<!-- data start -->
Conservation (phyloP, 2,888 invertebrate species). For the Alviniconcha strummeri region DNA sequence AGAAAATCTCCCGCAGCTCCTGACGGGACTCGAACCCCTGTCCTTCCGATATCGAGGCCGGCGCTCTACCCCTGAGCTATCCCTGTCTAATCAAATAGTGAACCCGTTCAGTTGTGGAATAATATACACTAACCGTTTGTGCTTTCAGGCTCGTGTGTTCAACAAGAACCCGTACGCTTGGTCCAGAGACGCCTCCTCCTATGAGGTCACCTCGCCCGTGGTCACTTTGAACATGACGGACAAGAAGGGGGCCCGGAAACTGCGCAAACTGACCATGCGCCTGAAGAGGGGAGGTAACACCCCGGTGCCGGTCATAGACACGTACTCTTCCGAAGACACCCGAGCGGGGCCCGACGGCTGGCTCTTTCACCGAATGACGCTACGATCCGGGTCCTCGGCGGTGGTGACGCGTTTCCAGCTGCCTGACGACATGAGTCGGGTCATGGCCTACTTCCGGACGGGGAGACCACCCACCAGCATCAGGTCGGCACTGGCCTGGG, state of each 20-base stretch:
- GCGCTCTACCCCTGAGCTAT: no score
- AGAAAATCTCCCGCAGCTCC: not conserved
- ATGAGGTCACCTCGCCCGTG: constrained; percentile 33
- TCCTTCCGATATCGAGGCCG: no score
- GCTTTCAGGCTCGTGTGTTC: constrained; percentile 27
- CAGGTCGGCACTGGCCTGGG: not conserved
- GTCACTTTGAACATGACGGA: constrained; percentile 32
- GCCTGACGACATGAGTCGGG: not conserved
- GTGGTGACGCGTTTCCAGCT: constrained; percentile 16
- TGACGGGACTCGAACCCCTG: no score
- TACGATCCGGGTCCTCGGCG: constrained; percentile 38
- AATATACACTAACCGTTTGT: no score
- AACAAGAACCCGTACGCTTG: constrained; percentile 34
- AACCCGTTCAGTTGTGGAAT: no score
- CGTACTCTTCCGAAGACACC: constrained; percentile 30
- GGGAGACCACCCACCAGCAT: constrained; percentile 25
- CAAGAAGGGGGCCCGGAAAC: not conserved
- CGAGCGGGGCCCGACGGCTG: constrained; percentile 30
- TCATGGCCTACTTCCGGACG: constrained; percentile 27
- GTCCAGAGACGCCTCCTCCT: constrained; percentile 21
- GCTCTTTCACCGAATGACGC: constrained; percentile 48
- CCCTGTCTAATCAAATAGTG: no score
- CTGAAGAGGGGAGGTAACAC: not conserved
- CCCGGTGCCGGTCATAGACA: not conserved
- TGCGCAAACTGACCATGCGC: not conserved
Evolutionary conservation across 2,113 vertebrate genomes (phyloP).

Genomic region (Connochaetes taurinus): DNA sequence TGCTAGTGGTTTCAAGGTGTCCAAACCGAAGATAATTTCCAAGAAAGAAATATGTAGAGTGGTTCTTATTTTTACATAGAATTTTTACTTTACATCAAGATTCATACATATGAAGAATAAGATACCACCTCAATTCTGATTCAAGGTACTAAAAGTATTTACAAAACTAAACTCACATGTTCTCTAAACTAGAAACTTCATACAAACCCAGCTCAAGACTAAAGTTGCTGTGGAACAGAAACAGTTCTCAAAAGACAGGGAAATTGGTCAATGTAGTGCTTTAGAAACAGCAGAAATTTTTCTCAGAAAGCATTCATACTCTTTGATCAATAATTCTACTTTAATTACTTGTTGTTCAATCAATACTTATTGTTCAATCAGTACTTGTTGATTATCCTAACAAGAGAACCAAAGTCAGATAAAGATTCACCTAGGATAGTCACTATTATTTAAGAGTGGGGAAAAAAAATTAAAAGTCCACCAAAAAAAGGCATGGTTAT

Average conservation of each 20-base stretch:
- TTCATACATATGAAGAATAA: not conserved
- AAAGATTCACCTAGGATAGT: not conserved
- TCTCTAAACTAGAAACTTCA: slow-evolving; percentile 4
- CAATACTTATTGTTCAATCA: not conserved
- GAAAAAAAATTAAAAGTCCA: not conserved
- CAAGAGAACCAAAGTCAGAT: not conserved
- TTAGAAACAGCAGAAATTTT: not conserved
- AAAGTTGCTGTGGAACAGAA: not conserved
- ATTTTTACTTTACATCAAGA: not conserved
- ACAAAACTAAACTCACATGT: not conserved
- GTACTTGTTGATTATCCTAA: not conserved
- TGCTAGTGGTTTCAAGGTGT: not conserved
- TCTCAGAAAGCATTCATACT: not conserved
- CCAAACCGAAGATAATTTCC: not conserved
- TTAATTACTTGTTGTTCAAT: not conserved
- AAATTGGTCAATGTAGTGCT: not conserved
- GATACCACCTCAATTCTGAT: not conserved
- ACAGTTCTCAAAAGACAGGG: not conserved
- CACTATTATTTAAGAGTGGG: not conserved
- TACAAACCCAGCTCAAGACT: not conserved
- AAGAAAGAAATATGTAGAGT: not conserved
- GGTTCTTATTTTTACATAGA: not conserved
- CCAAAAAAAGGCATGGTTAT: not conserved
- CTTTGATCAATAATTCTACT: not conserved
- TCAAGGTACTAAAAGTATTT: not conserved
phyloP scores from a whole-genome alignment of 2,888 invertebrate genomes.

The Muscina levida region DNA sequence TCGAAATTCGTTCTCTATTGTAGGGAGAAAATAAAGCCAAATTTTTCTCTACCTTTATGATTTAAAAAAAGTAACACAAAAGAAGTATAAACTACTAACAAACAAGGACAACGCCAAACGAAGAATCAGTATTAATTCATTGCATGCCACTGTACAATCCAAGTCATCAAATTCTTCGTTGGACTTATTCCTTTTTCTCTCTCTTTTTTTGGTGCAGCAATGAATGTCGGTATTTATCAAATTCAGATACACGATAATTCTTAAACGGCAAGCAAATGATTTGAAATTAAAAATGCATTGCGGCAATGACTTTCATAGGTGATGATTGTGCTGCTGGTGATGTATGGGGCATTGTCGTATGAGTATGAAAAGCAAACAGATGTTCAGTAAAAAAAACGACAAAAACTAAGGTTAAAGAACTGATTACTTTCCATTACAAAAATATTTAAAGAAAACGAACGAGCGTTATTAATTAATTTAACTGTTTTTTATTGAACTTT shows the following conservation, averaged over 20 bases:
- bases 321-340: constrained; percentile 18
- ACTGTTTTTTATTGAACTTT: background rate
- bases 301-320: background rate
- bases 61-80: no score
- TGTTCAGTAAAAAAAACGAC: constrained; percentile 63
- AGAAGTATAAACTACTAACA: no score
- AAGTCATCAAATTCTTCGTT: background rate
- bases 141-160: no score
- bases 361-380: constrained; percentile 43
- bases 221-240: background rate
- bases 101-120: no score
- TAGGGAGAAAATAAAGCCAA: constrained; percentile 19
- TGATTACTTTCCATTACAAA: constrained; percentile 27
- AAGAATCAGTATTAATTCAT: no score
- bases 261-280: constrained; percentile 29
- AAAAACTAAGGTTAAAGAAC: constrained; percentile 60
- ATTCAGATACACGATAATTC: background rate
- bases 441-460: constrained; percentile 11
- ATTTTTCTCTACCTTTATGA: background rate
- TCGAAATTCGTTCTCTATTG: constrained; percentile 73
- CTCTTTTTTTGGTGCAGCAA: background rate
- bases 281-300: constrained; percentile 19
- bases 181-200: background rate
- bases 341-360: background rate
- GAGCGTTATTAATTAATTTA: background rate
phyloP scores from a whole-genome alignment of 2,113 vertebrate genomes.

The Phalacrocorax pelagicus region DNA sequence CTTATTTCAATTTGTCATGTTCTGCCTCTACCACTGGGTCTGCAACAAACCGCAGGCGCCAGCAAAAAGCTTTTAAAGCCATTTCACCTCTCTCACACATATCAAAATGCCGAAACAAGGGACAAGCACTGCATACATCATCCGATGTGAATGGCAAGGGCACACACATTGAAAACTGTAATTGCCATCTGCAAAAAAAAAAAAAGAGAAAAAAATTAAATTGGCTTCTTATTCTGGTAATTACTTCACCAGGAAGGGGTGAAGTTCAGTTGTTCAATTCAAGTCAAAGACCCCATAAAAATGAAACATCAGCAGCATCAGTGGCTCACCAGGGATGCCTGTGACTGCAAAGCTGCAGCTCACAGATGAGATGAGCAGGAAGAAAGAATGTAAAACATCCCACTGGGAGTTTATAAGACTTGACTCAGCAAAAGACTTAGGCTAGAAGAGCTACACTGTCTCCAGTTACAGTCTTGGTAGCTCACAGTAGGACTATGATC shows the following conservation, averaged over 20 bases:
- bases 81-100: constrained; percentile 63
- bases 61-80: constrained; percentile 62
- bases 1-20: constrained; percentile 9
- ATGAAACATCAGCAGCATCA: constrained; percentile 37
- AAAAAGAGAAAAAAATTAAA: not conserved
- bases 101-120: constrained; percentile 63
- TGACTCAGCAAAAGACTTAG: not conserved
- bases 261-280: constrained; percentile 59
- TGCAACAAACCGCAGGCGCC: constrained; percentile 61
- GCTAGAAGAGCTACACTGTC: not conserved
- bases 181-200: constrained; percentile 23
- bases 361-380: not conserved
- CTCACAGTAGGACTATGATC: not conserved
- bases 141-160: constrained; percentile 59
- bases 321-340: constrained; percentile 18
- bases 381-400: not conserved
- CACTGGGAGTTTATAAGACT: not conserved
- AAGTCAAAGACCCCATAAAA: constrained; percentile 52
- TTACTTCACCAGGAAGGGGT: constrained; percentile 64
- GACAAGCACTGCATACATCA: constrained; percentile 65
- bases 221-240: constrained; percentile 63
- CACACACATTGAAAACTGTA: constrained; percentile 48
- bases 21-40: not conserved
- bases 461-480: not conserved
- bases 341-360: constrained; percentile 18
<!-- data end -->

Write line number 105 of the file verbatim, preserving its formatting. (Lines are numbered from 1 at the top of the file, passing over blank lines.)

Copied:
- CACACACATTGAAAACTGTA: constrained; percentile 48